We have reconnected with Paul Jans, Class of 1986, who has recently been appointed to the role of Assistant Director: Business Services for Catholic Education Ballarat (CEB). We have asked Paul a couple of questions about his life journey, professional achievements and school memories.
Where has life taken you since leaving CRC?
After completing Year 12, I briefly worked in banking before moving into accountancy while studying Business at university. I completed study as a CPA and moved to Ballarat, where soon after I married Michelle, the love of my life. Together we have six children; two daughters and four sons, now aged between 23 and 12. During this time, my career activity has spanned both the private and public sectors, working in a number of accountancy practices and a law firm, and managing corporate services and finance for the Department of Human services, Grampians Region. I’ve previously been Business Manager for the Diocese of Ballarat, and most recently I worked as Business Manager for Damascus College for the past 13 and a half years. I enjoy and find meaning in contributing within the not-for-profit sector, and am keen to commence as Assistant Director, Business Services for Catholic Education Ballarat and do my part, along with many others, to help build on the work of 200 years of Catholic Education in Australia.
What are your fondest memories of your time at the College?
One fun memory is from art class, where a couple of us had the opportunity to head out to fix some of the stained-glass windows at St Patrick’s church, down the road from the school. We’d head down to the hardware store and spend half the time trying to convince the glazier to donate off-cuts of stained glass they could spare so that we could use them for the repairs. We would cry poor and he would tell us that the red stained glass actually had gold in it so he couldn’t just give it away. We never quite believed him, but according to a quick google search as I write this, it sounds like he was correct. We would then be up on ladders with bits of cut glass and soldering irons, trying to fix things. The last time I was at St Patrick’s some years ago, fortunately or otherwise, some of the mismatched colours in the windows were still there.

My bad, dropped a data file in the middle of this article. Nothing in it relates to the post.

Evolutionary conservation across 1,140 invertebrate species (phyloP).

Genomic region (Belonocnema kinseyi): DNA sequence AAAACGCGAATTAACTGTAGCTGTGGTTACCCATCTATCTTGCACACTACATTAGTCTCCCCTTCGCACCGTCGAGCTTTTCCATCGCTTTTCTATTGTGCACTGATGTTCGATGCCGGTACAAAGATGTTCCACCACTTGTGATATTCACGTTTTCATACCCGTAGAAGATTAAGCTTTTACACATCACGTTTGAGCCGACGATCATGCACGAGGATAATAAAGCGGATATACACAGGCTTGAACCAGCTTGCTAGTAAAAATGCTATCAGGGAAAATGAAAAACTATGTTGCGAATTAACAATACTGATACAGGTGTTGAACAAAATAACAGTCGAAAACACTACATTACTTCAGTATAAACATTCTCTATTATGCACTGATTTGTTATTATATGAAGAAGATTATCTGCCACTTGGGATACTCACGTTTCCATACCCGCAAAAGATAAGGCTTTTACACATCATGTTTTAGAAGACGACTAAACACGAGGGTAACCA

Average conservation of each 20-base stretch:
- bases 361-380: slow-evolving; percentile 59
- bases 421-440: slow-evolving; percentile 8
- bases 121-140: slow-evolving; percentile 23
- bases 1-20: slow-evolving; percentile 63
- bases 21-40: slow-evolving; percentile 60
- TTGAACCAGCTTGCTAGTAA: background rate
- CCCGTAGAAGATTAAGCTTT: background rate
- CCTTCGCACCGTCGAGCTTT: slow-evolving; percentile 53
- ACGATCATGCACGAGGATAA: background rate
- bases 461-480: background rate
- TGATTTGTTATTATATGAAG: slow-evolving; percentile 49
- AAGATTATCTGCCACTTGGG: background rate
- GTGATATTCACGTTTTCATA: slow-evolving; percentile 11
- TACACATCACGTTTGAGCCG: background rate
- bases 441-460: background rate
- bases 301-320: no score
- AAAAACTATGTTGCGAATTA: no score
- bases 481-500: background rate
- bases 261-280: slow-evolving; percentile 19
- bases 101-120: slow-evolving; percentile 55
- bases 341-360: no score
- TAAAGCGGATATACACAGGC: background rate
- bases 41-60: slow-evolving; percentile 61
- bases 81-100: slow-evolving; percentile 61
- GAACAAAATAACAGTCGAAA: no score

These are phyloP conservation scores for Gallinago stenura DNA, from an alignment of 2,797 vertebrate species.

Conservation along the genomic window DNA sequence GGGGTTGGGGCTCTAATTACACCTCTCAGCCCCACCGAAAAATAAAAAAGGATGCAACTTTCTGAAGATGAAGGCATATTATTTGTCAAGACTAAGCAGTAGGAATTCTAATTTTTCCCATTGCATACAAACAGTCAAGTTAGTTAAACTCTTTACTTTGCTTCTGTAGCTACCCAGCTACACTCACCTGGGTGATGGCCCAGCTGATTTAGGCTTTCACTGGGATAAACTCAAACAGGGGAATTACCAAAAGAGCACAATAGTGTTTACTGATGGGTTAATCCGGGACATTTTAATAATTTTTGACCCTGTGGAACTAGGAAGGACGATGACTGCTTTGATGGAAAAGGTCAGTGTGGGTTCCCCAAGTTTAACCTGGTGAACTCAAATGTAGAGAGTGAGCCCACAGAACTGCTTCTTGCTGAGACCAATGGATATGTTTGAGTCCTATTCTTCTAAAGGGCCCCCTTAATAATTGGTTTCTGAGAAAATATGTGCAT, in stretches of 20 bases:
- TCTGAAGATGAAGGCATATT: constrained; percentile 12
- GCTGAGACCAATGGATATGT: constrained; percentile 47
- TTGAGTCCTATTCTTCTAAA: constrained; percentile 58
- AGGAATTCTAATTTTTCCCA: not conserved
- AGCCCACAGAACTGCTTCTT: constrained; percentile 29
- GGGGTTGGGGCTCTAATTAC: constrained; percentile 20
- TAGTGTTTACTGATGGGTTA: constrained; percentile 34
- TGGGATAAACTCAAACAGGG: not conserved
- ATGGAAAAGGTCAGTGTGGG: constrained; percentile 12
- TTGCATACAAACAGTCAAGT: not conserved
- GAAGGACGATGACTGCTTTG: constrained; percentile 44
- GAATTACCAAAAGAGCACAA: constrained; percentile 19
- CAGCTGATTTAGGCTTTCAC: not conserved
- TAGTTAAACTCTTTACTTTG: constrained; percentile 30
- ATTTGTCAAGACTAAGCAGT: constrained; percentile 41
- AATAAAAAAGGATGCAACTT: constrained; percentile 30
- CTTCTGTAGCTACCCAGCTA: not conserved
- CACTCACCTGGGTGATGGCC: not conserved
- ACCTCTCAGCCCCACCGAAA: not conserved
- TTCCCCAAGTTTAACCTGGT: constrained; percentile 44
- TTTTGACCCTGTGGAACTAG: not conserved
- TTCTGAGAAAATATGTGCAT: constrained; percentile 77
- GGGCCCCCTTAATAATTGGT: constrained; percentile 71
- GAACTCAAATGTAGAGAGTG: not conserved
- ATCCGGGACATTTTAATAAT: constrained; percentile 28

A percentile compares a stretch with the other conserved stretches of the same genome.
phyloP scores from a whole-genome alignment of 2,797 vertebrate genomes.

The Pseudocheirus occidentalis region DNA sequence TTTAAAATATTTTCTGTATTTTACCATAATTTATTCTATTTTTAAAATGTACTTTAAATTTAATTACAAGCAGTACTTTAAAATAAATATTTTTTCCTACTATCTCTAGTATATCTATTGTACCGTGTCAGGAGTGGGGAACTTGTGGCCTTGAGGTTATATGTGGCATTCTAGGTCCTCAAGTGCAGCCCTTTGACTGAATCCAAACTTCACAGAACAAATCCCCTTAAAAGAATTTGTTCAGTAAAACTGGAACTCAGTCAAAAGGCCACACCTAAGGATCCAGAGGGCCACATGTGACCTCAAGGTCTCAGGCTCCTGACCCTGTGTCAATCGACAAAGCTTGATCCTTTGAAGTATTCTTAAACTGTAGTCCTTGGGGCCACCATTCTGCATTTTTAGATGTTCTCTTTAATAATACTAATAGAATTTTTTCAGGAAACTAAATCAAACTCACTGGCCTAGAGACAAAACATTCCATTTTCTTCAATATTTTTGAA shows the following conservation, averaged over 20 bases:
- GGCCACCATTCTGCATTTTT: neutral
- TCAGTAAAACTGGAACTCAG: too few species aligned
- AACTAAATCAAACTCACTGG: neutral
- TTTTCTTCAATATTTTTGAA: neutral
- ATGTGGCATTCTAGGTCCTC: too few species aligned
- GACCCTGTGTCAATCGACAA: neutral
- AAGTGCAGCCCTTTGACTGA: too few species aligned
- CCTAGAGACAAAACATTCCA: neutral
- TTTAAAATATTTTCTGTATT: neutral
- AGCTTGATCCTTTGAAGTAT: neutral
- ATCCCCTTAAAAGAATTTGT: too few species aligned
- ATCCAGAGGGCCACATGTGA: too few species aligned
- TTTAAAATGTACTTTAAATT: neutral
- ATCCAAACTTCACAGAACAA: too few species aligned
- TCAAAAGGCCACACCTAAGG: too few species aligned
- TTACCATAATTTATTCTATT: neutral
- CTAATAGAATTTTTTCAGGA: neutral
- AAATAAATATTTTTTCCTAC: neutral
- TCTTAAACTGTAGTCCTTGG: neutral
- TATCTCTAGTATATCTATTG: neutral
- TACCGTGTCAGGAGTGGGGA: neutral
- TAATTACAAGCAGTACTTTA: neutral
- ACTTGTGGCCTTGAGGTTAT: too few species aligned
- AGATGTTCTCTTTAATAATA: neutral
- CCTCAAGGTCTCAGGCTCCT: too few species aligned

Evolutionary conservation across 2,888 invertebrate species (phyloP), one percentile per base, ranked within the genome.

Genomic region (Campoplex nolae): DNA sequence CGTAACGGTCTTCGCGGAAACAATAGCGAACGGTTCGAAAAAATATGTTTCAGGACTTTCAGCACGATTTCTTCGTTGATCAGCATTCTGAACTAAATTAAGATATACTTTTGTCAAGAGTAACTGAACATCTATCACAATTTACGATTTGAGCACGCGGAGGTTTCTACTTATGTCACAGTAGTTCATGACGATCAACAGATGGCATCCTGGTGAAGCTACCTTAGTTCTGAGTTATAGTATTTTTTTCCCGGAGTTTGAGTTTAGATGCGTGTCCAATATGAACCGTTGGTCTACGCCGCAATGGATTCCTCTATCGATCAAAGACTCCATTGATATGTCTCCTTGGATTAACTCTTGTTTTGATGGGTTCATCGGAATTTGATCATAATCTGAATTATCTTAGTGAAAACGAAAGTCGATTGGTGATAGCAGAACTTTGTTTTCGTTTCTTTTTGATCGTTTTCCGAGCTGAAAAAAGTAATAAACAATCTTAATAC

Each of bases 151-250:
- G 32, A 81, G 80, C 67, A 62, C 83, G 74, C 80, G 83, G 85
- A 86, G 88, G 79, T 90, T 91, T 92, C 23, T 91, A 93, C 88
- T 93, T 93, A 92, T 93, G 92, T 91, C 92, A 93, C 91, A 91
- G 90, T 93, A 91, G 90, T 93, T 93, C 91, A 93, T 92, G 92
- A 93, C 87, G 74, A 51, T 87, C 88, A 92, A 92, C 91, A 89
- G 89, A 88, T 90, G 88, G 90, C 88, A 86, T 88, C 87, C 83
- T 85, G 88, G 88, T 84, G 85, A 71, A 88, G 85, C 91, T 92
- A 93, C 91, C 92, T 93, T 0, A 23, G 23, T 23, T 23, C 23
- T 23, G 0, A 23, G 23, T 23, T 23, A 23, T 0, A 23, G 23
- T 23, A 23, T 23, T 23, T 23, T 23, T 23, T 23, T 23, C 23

Which teacher from your time at CRC had the greatest impact on you? Why?
That would be Mr Lawrie Ragg, my accounting teacher. My decision to do accounting was last minute, in the sense that I hadn’t completed the prerequisite Year 11 study prior to wanting to pick it up in Year 12. To his credit, and to the benefit of myself and my twin brother, Lawrie supported us through a crash course over the summer holidays, where we completed the Year 11 requirements so we could undertake the Year 12 curriculum. Had he not been prepared to go the extra mile when he didn’t have to, my life would most likely have taken a different road. I owe Lawrie a debt of gratitude, and it reinforced to me the value of doing more than is expected and bringing the best of you to your work.
How has your time at CRC shaped your personal values, your career choice and your family life?
Undoubtedly, I and many others have benefited from the holistic education that CRC provides in developing all aspects of the individual. This in turn provides a solid basis for shaping good contributors to work, family and community life. This approach was also well supported by family life growing up on a dairy farm, where lessons of hard work, taking responsibility, being adaptable, having faith and being a good steward were very evident. Now seeing my own children as the recipients of the same Catholic education and watching them make their contributions, I’m appreciative of the Catholic school and system that continues its work in making people’s lives, their families’ lives, and the life of their community better today, tomorrow and into the future.
If you could pass on one message to the students of today, what would it be?
While it certainly sounds cliché, it would be to make the most of the opportunities presented to you, noting Edison who said, “opportunity is missed by most people because it is dressed in overalls and looks like work”. At school you have staff, family and community who support you and want the best for you, and a world that needs your unique contribution. Lean into this support, and with a good education and trust in God, you have everything you need for a meaningful life.
We congratulate Paul on his new role and look forward to working with him as part of the CEB team.